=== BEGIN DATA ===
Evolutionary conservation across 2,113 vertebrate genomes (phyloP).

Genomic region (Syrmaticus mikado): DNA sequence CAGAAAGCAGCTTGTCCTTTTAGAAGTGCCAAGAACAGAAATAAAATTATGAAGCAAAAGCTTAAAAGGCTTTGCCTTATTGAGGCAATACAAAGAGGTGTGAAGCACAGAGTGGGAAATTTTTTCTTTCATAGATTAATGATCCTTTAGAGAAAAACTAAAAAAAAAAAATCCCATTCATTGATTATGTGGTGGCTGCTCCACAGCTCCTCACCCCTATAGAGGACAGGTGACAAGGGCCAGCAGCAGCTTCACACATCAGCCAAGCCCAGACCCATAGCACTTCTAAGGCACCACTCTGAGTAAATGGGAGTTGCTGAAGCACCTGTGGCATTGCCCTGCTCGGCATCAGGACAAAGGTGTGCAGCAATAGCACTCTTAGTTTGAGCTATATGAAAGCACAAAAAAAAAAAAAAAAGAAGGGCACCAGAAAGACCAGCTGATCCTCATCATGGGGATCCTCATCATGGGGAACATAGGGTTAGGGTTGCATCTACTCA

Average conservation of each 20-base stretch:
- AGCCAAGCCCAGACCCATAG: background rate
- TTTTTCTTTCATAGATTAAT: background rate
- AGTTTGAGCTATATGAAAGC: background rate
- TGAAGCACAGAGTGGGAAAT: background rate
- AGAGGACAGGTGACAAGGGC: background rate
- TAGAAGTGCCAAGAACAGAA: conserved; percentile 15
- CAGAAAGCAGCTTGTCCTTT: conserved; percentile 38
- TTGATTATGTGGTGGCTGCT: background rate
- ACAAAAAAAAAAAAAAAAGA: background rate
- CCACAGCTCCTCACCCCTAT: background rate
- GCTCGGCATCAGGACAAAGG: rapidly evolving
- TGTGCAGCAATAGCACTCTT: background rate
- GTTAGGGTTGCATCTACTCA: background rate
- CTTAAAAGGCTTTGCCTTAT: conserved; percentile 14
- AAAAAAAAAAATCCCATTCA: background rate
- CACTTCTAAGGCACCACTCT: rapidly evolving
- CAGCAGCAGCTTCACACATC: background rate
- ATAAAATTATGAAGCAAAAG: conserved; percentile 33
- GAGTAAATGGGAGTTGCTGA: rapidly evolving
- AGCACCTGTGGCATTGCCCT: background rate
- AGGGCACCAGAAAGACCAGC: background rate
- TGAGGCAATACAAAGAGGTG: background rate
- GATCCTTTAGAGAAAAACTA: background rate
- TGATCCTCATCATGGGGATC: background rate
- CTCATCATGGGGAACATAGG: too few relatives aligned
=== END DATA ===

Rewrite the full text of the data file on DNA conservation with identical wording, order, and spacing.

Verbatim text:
Evolutionary conservation across 2,113 vertebrate genomes (phyloP).

Genomic region (Syrmaticus mikado): DNA sequence CAGAAAGCAGCTTGTCCTTTTAGAAGTGCCAAGAACAGAAATAAAATTATGAAGCAAAAGCTTAAAAGGCTTTGCCTTATTGAGGCAATACAAAGAGGTGTGAAGCACAGAGTGGGAAATTTTTTCTTTCATAGATTAATGATCCTTTAGAGAAAAACTAAAAAAAAAAAATCCCATTCATTGATTATGTGGTGGCTGCTCCACAGCTCCTCACCCCTATAGAGGACAGGTGACAAGGGCCAGCAGCAGCTTCACACATCAGCCAAGCCCAGACCCATAGCACTTCTAAGGCACCACTCTGAGTAAATGGGAGTTGCTGAAGCACCTGTGGCATTGCCCTGCTCGGCATCAGGACAAAGGTGTGCAGCAATAGCACTCTTAGTTTGAGCTATATGAAAGCACAAAAAAAAAAAAAAAAGAAGGGCACCAGAAAGACCAGCTGATCCTCATCATGGGGATCCTCATCATGGGGAACATAGGGTTAGGGTTGCATCTACTCA

Average conservation of each 20-base stretch:
- AGCCAAGCCCAGACCCATAG: background rate
- TTTTTCTTTCATAGATTAAT: background rate
- AGTTTGAGCTATATGAAAGC: background rate
- TGAAGCACAGAGTGGGAAAT: background rate
- AGAGGACAGGTGACAAGGGC: background rate
- TAGAAGTGCCAAGAACAGAA: conserved; percentile 15
- CAGAAAGCAGCTTGTCCTTT: conserved; percentile 38
- TTGATTATGTGGTGGCTGCT: background rate
- ACAAAAAAAAAAAAAAAAGA: background rate
- CCACAGCTCCTCACCCCTAT: background rate
- GCTCGGCATCAGGACAAAGG: rapidly evolving
- TGTGCAGCAATAGCACTCTT: background rate
- GTTAGGGTTGCATCTACTCA: background rate
- CTTAAAAGGCTTTGCCTTAT: conserved; percentile 14
- AAAAAAAAAAATCCCATTCA: background rate
- CACTTCTAAGGCACCACTCT: rapidly evolving
- CAGCAGCAGCTTCACACATC: background rate
- ATAAAATTATGAAGCAAAAG: conserved; percentile 33
- GAGTAAATGGGAGTTGCTGA: rapidly evolving
- AGCACCTGTGGCATTGCCCT: background rate
- AGGGCACCAGAAAGACCAGC: background rate
- TGAGGCAATACAAAGAGGTG: background rate
- GATCCTTTAGAGAAAAACTA: background rate
- TGATCCTCATCATGGGGATC: background rate
- CTCATCATGGGGAACATAGG: too few relatives aligned